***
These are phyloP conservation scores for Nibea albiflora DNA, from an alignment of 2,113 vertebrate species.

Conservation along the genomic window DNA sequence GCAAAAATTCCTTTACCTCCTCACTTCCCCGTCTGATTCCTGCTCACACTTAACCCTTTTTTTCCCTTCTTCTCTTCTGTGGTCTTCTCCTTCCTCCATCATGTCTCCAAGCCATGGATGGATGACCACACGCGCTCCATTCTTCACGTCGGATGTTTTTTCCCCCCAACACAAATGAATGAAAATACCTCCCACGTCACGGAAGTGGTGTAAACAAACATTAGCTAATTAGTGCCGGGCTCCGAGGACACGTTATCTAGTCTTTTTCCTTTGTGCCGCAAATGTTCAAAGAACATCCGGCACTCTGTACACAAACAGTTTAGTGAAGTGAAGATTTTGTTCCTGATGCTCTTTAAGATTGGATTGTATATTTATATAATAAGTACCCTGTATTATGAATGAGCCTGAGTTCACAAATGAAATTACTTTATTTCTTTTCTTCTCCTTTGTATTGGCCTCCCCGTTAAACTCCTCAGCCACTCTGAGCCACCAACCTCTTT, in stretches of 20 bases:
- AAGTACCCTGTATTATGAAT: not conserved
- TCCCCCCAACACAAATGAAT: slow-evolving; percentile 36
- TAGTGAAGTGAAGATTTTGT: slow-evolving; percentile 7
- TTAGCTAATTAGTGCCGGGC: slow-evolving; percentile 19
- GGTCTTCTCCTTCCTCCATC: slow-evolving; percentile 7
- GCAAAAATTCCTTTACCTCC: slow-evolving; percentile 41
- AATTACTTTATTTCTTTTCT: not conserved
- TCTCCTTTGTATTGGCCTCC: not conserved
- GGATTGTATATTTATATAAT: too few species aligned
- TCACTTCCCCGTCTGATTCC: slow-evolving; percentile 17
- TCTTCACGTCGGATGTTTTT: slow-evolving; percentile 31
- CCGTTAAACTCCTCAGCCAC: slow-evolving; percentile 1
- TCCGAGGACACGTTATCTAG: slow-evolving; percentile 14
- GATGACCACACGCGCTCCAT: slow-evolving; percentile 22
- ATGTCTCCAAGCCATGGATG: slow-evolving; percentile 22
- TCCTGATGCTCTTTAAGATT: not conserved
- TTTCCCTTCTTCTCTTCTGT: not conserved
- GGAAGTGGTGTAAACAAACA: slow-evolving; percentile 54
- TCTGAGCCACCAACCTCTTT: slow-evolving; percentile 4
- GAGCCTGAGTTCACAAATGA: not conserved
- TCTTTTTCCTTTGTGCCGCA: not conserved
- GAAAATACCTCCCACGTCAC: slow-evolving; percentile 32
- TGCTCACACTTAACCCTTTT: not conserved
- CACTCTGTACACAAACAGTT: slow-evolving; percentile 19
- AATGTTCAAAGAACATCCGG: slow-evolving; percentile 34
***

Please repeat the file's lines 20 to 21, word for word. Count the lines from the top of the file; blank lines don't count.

- GGAAGTGGTGTAAACAAACA: slow-evolving; percentile 54
- TCTGAGCCACCAACCTCTTT: slow-evolving; percentile 4